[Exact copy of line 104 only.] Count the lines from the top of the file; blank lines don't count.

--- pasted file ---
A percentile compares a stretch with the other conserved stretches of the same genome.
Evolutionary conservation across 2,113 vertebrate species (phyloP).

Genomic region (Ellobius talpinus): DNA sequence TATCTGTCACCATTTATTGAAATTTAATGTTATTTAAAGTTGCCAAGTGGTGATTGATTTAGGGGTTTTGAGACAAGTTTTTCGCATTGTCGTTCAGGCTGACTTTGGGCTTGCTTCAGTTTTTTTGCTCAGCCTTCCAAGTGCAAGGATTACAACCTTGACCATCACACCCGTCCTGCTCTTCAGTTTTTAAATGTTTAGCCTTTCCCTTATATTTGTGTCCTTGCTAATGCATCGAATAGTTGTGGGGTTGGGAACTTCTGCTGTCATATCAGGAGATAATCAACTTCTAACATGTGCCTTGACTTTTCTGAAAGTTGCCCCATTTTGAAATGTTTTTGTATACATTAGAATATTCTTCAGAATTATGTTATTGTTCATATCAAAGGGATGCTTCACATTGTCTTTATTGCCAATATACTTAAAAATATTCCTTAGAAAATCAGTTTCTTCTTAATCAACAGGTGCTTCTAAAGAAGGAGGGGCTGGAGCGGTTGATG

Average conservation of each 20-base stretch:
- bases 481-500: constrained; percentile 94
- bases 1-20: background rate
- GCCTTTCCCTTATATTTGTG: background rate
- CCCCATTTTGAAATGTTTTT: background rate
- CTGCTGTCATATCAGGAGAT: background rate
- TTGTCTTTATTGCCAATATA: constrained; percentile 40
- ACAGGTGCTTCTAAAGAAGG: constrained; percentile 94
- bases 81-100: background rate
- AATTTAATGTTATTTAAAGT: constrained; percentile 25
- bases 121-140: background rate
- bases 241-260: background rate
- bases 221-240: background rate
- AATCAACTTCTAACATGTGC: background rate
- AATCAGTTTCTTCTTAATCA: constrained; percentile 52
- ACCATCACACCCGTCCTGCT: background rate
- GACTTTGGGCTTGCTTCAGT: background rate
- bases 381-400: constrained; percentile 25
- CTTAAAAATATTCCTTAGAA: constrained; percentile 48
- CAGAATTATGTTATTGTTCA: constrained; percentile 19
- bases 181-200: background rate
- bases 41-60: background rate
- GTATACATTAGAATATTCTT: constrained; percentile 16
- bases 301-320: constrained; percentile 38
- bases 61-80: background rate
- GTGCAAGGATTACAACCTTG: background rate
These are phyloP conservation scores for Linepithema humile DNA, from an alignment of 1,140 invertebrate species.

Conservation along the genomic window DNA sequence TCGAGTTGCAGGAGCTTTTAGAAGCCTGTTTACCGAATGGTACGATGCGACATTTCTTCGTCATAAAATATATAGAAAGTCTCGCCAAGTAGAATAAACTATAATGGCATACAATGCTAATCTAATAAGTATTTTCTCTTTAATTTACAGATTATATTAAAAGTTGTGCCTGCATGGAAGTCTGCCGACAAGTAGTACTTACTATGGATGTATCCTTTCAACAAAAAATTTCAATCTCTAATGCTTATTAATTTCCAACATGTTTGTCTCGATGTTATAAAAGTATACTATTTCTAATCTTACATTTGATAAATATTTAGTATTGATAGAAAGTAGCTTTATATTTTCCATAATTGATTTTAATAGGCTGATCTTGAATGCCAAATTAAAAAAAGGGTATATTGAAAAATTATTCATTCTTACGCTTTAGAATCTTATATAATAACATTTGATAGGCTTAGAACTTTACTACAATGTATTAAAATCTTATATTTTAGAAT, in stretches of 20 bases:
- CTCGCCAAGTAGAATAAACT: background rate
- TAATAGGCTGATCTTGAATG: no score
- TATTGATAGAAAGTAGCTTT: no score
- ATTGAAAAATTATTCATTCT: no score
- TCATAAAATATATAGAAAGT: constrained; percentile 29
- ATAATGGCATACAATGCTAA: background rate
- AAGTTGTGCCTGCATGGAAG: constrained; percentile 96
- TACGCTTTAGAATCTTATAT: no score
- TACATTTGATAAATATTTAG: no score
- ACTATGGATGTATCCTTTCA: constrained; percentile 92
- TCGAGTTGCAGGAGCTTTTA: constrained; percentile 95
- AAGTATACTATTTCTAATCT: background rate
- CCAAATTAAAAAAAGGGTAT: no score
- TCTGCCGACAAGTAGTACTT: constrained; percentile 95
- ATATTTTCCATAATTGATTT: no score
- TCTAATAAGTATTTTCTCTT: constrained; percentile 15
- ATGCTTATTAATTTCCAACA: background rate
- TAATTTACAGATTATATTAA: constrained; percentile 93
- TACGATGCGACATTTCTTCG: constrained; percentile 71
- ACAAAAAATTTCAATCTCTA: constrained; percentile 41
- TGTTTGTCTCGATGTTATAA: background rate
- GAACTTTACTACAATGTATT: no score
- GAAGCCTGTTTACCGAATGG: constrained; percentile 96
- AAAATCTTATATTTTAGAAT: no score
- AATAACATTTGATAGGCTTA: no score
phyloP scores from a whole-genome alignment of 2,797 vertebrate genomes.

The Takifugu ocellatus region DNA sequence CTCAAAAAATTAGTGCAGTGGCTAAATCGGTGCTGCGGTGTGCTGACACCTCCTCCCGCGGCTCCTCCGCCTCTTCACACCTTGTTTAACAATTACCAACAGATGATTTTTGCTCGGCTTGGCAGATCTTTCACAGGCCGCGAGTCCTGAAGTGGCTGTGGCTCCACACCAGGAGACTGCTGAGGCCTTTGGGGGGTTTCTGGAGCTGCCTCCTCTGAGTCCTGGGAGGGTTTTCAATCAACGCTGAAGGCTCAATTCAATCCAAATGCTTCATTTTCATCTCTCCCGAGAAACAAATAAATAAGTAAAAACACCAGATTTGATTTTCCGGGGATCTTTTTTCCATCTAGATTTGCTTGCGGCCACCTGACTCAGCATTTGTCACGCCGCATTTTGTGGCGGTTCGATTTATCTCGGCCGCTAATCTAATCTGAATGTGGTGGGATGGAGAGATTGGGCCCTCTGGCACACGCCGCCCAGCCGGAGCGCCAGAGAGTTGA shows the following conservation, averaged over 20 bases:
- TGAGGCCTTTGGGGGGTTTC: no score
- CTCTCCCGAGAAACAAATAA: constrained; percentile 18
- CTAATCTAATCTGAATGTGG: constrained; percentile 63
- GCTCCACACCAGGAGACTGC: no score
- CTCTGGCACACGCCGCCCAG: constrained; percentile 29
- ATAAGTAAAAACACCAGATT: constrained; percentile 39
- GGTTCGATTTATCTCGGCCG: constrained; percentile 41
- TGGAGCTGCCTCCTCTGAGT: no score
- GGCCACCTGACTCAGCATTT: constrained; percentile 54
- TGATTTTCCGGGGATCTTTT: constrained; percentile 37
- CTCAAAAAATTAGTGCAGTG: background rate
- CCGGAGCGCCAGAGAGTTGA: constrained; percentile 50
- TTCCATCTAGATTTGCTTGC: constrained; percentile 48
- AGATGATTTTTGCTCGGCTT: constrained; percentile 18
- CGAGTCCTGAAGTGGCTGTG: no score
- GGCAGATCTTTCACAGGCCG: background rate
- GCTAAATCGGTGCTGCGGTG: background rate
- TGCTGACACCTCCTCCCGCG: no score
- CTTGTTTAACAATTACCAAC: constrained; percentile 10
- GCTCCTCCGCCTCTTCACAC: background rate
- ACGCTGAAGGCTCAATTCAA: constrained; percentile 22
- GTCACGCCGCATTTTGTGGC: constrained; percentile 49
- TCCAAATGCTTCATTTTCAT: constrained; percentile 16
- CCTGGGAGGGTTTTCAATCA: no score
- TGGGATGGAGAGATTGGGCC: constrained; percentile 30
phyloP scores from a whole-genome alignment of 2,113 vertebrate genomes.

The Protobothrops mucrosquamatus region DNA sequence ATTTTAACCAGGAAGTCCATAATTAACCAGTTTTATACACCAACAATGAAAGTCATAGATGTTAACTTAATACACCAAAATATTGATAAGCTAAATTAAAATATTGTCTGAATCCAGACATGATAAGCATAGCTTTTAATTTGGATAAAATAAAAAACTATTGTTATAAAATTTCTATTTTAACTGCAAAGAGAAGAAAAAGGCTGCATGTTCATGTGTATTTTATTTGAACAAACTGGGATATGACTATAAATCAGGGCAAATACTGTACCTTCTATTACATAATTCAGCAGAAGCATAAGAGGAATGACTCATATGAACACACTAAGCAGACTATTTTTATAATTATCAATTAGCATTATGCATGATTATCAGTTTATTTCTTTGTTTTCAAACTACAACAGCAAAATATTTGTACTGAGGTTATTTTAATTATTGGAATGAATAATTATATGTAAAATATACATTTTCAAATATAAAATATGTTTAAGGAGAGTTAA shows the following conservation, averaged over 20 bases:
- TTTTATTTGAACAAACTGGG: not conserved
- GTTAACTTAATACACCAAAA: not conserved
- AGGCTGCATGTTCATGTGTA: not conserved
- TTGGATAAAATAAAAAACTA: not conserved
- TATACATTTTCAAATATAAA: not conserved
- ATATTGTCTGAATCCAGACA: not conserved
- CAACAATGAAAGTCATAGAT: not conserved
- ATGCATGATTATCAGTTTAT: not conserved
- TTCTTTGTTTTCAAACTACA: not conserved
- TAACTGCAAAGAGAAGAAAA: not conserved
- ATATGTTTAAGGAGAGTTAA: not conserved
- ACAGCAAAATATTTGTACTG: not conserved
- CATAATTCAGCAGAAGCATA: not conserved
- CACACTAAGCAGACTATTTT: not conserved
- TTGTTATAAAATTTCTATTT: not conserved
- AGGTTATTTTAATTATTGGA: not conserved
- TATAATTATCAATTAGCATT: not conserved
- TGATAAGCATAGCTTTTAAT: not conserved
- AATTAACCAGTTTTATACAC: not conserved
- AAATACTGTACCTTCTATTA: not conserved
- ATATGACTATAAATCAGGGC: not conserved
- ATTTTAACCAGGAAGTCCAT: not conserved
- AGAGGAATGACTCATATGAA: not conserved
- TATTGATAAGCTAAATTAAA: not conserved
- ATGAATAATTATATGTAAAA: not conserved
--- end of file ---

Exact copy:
- AATTAACCAGTTTTATACAC: not conserved